Jenny Diski Didn’t Need Your Admiration

She Knew What She Meant

April 29, 2016  By Michelle Dean

I’ve a notion that just by writing about Jenny Diski in this posthumous way—so inherently sentimental—I’m going against her wishes. She wrote like a woman who didn’t really want to be fussed over. The day she followed me on Twitter, I thought I’d been blessed, but knew it would be inapproprate to admit to the feeling.

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This was what I liked in her, that the Diski we met on the page didn’t need your admiration. So many essayists, under guise of “giving pleasure to the reader,” preen before you, manipulating you into liking them. She had become, by the time I was acquainted with her writing, too full of common sense for that.

Her approach was, I think, the privilege of age. Diski came to writing late, publishing her first novel only at the very tail-end of her thirties; I tend to think she was better for it. Young writers often blush a little, still unsure of this big world they are describing, and blushing would never have suited Jenny Diski. There was a lot of fear and consequence in her work, but by the time she was writing about something she was neither careful nor hesitant about laying things out. She knew what she meant.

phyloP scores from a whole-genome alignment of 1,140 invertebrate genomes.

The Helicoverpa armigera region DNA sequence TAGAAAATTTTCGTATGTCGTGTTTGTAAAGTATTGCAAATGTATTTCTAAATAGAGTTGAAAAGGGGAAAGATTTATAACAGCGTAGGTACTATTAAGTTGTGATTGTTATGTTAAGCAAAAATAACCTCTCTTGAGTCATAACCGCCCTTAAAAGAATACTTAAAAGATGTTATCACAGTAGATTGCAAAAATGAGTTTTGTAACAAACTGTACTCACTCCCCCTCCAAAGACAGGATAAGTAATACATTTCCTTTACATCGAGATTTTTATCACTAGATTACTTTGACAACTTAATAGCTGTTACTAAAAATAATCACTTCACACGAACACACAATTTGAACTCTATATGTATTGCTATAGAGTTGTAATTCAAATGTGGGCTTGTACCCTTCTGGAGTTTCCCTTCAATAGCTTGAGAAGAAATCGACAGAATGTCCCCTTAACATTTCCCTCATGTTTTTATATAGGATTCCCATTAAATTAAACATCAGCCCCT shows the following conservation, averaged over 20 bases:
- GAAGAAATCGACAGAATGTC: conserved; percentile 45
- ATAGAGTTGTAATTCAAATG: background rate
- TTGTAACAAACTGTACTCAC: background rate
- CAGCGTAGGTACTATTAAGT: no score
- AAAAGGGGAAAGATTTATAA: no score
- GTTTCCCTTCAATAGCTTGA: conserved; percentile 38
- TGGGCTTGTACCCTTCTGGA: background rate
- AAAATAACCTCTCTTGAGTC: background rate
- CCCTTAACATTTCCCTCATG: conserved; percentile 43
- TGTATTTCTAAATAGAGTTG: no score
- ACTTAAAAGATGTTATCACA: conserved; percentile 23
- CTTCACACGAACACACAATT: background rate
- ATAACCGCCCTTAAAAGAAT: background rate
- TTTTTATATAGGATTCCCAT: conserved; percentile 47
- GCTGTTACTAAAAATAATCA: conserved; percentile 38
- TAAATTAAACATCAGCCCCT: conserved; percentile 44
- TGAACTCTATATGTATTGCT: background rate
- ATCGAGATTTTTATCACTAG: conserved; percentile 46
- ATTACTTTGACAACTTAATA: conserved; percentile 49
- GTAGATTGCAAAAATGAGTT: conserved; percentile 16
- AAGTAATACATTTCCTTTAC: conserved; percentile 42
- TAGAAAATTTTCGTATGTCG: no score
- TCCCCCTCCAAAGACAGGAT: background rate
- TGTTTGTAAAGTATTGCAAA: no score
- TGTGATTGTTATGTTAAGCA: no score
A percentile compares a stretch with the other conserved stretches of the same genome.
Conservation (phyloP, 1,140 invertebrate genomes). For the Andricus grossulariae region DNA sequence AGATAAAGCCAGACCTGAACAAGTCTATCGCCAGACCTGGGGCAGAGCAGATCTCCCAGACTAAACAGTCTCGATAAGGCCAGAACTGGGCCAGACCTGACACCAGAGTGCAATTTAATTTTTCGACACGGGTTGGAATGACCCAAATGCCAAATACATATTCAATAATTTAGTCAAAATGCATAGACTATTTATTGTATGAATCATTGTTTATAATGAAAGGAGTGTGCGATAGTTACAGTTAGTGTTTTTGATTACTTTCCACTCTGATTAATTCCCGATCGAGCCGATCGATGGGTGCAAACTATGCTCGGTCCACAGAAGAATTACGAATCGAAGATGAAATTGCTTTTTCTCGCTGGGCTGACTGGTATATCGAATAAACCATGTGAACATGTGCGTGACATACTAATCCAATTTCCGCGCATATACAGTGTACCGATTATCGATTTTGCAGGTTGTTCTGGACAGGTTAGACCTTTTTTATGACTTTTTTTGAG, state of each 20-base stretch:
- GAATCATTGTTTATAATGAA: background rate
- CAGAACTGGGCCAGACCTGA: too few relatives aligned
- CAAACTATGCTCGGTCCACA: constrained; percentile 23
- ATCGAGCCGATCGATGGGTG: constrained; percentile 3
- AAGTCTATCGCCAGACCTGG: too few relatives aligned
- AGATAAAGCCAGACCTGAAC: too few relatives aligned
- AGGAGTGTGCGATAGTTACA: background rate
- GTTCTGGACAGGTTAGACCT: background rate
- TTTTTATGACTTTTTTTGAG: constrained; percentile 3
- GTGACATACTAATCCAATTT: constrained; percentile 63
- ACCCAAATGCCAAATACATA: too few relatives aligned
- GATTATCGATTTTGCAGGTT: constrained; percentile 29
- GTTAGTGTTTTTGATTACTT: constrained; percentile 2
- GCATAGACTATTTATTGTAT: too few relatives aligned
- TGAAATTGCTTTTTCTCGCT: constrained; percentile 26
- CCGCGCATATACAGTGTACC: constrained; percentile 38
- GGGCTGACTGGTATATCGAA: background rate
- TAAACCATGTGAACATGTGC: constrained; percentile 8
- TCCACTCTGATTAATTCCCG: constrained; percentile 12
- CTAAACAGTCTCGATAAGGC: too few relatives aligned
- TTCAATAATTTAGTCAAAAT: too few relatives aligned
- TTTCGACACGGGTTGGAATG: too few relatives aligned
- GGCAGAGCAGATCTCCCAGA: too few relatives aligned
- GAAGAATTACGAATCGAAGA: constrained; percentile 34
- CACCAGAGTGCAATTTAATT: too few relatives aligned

That first novel, Nothing Natural, is mostly glossed over in the gushing profiles that appeared after her widely-covered cancer diagnosis. It follows Rachel, a woman in her early thirties, who embarks on a sado-masochistic relationship. It caused a commotion. Feminists, naturally, took issue. The Washington Post’s review took the title “A Sad Day for Feminism.” But it sold well. An early interviewer in the Guardian wrote that when he met her he longed to ask Diski: “Does your bottom smart and does it feel good?” (He did not get up the courage to actually ask it.)

This book announced to everyone that she was not Like Everyone Else. This was her best quality. She understood, she would point out again and again in her work, what people wanted her to do. She just didn’t know how to be what others wanted her to be. This persisted, as we know, to the end. All those memoiristic essays were intellectual exercises for her. “Doing what I was told simply didn’t have a place in my story of myself,” she wrote in the one I love best. And she wasn’t fetishizing rebellion. She was only being honest.

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Michelle Dean
Michelle Dean
Michelle Dean is a journalist, critic, and the recipient of the National Book Critics Circle’s 2016 Nona Balakian Citation for Excellence in Reviewing. A contributing editor at New Republic, she has written for the New Yorker, the Nation, New York Times Magazine, Slate, New York Magazine, Elle, Harper’s, and BuzzFeed. She lives in Los Angeles. Sharp: The Women Who Made an Art of Having an Opinion is her first book.

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